What has been surprising is the continuous number of international readers that come to Rural TeleCommentary. So far, readers have come from over 60 countries. A couple of months ago I posted that I planned to include more articles on international telecom policy, and unfortunately I have not had as much time to dedicate to this task as I originally anticipated. However, I still plan to post on international issues from time to time—I'm working on something right now on Pakistan's USF system thanks to a reader telling me that their system has been successful. The following chart shows my page views as of July 4 from the top 10 countries—as I mentioned above, there has been a large influx of traffic from France recently specifically for my Smart Grid Synergies article.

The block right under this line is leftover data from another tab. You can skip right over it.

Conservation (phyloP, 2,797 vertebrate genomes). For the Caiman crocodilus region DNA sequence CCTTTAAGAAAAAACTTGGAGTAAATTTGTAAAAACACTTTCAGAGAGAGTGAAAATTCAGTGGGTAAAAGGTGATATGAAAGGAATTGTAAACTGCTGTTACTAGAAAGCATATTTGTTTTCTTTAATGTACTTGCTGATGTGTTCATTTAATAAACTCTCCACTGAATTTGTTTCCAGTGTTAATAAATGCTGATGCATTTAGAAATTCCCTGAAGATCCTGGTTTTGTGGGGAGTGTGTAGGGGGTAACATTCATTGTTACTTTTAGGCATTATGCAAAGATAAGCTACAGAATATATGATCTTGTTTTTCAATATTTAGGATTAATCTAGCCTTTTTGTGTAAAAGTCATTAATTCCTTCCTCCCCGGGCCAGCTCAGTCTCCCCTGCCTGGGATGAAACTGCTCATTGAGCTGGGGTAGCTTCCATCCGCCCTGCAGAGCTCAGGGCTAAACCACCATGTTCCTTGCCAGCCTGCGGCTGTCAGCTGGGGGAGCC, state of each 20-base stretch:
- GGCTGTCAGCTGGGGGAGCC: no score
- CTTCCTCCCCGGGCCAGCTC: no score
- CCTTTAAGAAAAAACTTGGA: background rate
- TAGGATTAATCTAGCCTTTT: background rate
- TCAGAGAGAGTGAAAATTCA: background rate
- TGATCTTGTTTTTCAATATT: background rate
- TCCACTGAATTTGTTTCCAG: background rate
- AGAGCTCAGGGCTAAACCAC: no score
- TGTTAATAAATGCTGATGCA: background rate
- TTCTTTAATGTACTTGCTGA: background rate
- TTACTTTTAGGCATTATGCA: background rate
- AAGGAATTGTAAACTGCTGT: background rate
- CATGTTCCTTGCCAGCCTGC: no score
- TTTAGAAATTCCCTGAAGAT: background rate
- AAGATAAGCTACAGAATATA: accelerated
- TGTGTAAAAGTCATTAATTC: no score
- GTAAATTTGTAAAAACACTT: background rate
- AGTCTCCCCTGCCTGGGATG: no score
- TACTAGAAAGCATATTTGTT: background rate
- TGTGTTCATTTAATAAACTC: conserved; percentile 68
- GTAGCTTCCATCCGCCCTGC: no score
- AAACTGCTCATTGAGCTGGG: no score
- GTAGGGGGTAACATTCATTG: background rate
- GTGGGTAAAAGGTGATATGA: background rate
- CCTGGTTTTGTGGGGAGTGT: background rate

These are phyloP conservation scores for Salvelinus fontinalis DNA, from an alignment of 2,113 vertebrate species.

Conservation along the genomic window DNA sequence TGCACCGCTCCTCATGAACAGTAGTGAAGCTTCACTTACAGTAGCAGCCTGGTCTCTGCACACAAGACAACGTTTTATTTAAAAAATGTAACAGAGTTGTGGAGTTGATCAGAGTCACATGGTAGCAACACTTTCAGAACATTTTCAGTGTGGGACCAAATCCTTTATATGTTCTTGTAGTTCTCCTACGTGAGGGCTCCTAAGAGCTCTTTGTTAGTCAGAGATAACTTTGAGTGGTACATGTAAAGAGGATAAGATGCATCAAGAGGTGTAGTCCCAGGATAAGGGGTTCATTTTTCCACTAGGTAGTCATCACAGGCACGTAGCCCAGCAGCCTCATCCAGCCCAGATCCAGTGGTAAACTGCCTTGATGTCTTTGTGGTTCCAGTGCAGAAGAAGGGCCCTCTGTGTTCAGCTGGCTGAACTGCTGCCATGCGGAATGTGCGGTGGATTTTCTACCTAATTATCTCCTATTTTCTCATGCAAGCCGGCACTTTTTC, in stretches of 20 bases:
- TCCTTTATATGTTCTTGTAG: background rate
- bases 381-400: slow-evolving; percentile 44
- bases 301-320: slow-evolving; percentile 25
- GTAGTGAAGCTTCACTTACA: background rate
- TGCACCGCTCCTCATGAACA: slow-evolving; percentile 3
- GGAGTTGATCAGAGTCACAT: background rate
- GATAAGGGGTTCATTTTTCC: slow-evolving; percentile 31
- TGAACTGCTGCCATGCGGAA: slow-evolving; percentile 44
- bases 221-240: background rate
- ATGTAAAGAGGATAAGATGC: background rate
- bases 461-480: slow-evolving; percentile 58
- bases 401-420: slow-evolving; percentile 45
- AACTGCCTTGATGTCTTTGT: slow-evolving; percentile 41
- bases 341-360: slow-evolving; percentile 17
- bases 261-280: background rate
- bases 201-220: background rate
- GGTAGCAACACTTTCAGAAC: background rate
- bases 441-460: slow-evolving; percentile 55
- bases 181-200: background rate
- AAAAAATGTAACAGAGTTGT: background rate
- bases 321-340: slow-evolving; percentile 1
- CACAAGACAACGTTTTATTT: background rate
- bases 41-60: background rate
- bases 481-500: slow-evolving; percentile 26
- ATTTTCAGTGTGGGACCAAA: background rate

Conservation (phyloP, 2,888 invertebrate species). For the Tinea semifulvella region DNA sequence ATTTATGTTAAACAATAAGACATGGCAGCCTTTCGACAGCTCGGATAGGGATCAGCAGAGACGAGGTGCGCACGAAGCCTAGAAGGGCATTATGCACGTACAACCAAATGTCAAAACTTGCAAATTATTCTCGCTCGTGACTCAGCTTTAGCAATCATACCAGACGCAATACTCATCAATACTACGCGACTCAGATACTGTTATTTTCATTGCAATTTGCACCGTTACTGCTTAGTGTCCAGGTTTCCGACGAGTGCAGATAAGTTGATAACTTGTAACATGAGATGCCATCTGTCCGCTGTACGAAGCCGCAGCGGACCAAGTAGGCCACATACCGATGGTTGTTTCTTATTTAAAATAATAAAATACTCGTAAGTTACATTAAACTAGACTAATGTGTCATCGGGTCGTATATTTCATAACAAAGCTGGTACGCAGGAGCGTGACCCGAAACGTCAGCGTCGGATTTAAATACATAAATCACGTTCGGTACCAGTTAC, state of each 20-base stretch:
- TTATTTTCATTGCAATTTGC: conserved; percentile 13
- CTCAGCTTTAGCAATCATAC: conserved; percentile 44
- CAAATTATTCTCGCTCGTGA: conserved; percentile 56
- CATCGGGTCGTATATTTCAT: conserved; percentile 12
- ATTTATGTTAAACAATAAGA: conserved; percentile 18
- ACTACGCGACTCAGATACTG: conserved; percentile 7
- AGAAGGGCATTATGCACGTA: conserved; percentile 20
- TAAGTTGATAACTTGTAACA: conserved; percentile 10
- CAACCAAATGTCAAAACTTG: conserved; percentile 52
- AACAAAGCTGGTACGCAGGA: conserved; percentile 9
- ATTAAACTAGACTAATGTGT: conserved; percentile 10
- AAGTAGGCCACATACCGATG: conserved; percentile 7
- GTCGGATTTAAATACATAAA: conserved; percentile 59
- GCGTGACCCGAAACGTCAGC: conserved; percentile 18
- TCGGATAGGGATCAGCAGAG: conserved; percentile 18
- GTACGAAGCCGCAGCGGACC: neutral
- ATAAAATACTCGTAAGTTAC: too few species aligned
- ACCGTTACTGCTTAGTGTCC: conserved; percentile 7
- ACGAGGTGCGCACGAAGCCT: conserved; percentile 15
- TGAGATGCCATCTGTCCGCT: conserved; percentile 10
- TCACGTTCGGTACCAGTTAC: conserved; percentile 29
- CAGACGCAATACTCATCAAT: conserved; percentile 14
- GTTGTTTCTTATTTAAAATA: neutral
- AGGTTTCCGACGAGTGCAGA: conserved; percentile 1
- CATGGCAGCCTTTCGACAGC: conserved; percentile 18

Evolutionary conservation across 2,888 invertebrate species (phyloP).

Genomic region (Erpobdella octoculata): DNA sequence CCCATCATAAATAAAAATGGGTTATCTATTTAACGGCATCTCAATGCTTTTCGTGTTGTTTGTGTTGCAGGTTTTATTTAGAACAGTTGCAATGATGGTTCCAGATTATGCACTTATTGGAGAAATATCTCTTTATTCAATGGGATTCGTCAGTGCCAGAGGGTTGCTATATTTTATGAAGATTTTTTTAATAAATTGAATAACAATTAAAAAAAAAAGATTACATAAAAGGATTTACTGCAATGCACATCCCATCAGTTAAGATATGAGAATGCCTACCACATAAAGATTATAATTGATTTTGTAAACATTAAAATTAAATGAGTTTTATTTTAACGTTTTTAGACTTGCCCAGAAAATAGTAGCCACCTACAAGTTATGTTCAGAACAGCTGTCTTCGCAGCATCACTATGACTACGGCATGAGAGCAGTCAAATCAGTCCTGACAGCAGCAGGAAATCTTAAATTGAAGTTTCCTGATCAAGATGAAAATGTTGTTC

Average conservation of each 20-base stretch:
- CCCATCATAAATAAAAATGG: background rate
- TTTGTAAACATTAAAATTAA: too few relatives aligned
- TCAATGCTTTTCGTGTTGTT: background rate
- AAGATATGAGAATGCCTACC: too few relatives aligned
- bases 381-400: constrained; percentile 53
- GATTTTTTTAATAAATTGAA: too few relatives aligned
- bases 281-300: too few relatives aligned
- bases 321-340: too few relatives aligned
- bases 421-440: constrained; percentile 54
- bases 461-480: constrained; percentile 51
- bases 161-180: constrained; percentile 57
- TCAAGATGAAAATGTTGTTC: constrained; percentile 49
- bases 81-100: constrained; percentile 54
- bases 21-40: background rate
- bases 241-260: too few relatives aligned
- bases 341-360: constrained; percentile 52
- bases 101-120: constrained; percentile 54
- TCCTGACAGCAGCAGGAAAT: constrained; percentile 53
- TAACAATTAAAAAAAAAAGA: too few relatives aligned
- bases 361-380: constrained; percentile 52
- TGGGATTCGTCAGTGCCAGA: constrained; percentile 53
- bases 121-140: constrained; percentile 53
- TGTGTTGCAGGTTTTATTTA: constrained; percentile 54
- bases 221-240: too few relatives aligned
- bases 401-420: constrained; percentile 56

So, what have I learned so far in this project? First, aggressive promotion is very, very important. If you want readers, you can't just sit back and expect them to come to you. I was very nervous at first to send strangers e-mails and hand letters to people and bring up my blog in basically any conversation, but over time I think I have become more confident as I continue to get positive feedback. I know it is very challenging to try to take up time in someone's day, and most people are already overwhelmed by e-mails, articles and other news. I tend to write long articles, and I realize that I am dealing with limited attention spans and competing with a bombardment of content from all over the web; however, I feel that most of the topics I write about warrant considerable detail and high-level analysis, which is what helps my blog stand out from the crowd. So, the second lesson is that it is important to offer a fresh perspective on popular topics. Everyone in the rural telecom industry knows that the FCC's USF reforms are scary, and everyone everywhere knows that the AT&T/T-Mobile merger is a disaster in the making—I try to go deeper than the prevailing opinions and offer interesting analysis from my unique perspective on the industry. Thirdly, time management is really important and an ongoing challenge especially now that I have two blogs to write for—I try to stick to a strict schedule where some days I work on articles for JSI and some days I work on articles for Rural TeleCommentary. I've had to shelve some ideas to focus on more pressing matters, and I definitely cannot write about every single topic that interests me or I would literally not have time to sleep, ever. Lastly, I have learned that blogging is indeed a very fun and rewarding process, but it definitely requires dedication and commitment. I think I have been lucky that I have not encountered any significant challenges yet in terms of harsh criticism, and even critics of my perspectives have generally offered polite and constructive feedback. I am an avid reader of fashion and beauty blogs, and I know those bloggers get some extremely harsh criticism sometimes (why someone would make hurtful, mean comments about nail polish, I have no idea; but it goes to show that in an anonymous Internet environment, some people have no boundaries or common courtesy). Passions definitely run high about most of the issues covered on Rural TeleCommentary, so I'm thankful that I haven't encountered too much negativity yet—hopefully I won't in the future. The only aspect of blogging that I have been disappointed with it the lack of comments on my posts. However, since I started using Twitter, I have definitely engaged in conversations and debates related to my blog content, so I suppose that fulfills one of my initial goals of active reader participation. I also know from my own experience as a blog reader that people rarely comment on blogs in general. There are blogs that I have read every day for years and never commented on, so I have definitely learned that a lack of comments does not necessarily mean that people don't care. Also, I get a fairly steady stream of e-mail responses which indicates that some people simply aren't comfortable posting their thoughts in a public forum.